Quick Garden Update (or as I like to call it, the Slough of Despair)

Well, we either picked a great year or a terrible year to convert to no-till.

Maybe great since the first few years it takes time to build true soil fertility and keep weed pressure down without relying on tilling. So often the first couple years are frustrating.

Maybe terrible since we are also fighting one of the most wet summer starts I’ve ever seen in my life. I don’t know the official totals, but I saw that someone in Vermont there was at least 7 inches of rain in June. I won’t post a picture because it is just depressing.

Last summer was so hot and dry I was irrigating a couple times a week. We did get an insanely great tomato crop though. Anyway, this is what climate change looks like folks. Lots of extremes and finding news ways to mitigate those effects.

Kristin was saying she at least expected some things to be doing well, but the fact is there are very few plants that actually like it wet underfoot. There are a lot of plants that thrive in damp, overcast, not too hot conditions. But not standing water around the roots. I can’t think of a single garden plant that like that type of environment, except one obvious one (rice). Some other plants do well in bog conditions (cranberries, willows, elderberries within reason, etc.). But nothing you want to grow in your garden.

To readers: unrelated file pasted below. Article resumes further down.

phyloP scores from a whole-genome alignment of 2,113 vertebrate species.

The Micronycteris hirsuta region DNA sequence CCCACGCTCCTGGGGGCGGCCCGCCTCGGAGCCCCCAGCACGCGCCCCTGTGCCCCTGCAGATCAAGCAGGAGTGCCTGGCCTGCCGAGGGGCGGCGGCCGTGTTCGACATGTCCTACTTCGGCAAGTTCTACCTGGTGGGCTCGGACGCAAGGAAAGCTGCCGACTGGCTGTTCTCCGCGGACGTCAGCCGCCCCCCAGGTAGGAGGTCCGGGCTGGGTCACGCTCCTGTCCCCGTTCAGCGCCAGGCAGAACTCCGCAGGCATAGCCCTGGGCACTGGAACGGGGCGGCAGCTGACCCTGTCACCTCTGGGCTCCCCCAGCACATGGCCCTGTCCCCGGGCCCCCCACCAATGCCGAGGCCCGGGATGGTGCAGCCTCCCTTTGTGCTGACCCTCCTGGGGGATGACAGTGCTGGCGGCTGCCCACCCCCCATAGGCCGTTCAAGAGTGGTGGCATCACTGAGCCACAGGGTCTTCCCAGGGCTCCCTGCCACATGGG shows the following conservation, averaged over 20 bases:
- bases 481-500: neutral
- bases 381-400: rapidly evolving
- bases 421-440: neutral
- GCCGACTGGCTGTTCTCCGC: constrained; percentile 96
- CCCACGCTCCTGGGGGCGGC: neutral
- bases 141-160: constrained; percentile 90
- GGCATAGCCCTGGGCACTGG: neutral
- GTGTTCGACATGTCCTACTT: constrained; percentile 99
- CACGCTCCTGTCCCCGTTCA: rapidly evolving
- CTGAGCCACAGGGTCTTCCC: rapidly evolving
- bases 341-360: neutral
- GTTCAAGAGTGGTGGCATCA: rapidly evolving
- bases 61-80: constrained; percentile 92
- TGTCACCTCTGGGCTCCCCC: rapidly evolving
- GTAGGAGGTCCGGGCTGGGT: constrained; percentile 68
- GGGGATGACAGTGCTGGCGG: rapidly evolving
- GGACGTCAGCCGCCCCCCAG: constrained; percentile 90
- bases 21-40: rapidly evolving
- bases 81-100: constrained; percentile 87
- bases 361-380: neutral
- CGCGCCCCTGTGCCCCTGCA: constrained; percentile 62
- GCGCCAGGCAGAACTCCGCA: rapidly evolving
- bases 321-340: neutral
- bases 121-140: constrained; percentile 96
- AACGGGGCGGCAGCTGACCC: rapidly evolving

I hate to admit this, but it took me a couple of weeks to realize that even if I’m not tilling, I still really need to hill up the rows and make sure the space between rows is lower. Obvious, right. Rookie error on my part. We’ve lost so many seeds to standing water and rot so far. I started hilling up the rows, re-planting and covering with 100% sand and those seedlings are actually doing okay, even after the deluges of last week.

I was commenting to Kristin that with gardening, you really have to reach a point where all these different techniques and practices just become intuitive and second nature. We aren’t quite there yet, but one of these years we’ll get all the pieces put together. And that will probably be the year we get a plague of locusts. Happy gardening.

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